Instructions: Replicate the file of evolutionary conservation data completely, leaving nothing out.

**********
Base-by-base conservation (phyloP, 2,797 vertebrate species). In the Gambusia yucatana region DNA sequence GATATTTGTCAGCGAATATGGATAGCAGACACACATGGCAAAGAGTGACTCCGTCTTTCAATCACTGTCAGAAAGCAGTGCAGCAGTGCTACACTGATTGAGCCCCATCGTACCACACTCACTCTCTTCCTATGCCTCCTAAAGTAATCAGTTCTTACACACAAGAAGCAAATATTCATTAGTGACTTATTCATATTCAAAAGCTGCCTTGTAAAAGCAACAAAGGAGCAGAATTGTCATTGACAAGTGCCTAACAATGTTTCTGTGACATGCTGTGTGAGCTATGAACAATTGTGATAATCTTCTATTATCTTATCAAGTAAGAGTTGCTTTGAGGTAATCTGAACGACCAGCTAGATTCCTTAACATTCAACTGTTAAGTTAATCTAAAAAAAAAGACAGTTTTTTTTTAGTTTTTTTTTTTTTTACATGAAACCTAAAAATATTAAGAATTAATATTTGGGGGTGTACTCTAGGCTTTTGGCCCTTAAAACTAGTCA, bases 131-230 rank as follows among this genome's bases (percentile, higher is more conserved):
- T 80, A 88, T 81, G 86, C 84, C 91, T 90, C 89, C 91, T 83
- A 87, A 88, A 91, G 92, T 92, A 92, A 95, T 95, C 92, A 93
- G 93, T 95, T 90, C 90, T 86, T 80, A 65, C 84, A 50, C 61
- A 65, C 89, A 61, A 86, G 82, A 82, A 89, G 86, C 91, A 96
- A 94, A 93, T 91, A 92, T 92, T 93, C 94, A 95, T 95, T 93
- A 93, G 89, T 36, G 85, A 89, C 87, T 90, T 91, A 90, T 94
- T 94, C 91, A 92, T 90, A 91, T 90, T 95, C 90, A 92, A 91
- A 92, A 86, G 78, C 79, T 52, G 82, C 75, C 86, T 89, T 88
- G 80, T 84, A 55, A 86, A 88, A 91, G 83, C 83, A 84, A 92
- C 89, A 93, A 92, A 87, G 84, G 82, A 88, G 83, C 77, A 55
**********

Base-by-base conservation (phyloP, 2,797 vertebrate species). In the Gambusia yucatana region DNA sequence GATATTTGTCAGCGAATATGGATAGCAGACACACATGGCAAAGAGTGACTCCGTCTTTCAATCACTGTCAGAAAGCAGTGCAGCAGTGCTACACTGATTGAGCCCCATCGTACCACACTCACTCTCTTCCTATGCCTCCTAAAGTAATCAGTTCTTACACACAAGAAGCAAATATTCATTAGTGACTTATTCATATTCAAAAGCTGCCTTGTAAAAGCAACAAAGGAGCAGAATTGTCATTGACAAGTGCCTAACAATGTTTCTGTGACATGCTGTGTGAGCTATGAACAATTGTGATAATCTTCTATTATCTTATCAAGTAAGAGTTGCTTTGAGGTAATCTGAACGACCAGCTAGATTCCTTAACATTCAACTGTTAAGTTAATCTAAAAAAAAAGACAGTTTTTTTTTAGTTTTTTTTTTTTTTACATGAAACCTAAAAATATTAAGAATTAATATTTGGGGGTGTACTCTAGGCTTTTGGCCCTTAAAACTAGTCA, bases 131-230 rank as follows among this genome's bases (percentile, higher is more conserved):
- T 80, A 88, T 81, G 86, C 84, C 91, T 90, C 89, C 91, T 83
- A 87, A 88, A 91, G 92, T 92, A 92, A 95, T 95, C 92, A 93
- G 93, T 95, T 90, C 90, T 86, T 80, A 65, C 84, A 50, C 61
- A 65, C 89, A 61, A 86, G 82, A 82, A 89, G 86, C 91, A 96
- A 94, A 93, T 91, A 92, T 92, T 93, C 94, A 95, T 95, T 93
- A 93, G 89, T 36, G 85, A 89, C 87, T 90, T 91, A 90, T 94
- T 94, C 91, A 92, T 90, A 91, T 90, T 95, C 90, A 92, A 91
- A 92, A 86, G 78, C 79, T 52, G 82, C 75, C 86, T 89, T 88
- G 80, T 84, A 55, A 86, A 88, A 91, G 83, C 83, A 84, A 92
- C 89, A 93, A 92, A 87, G 84, G 82, A 88, G 83, C 77, A 55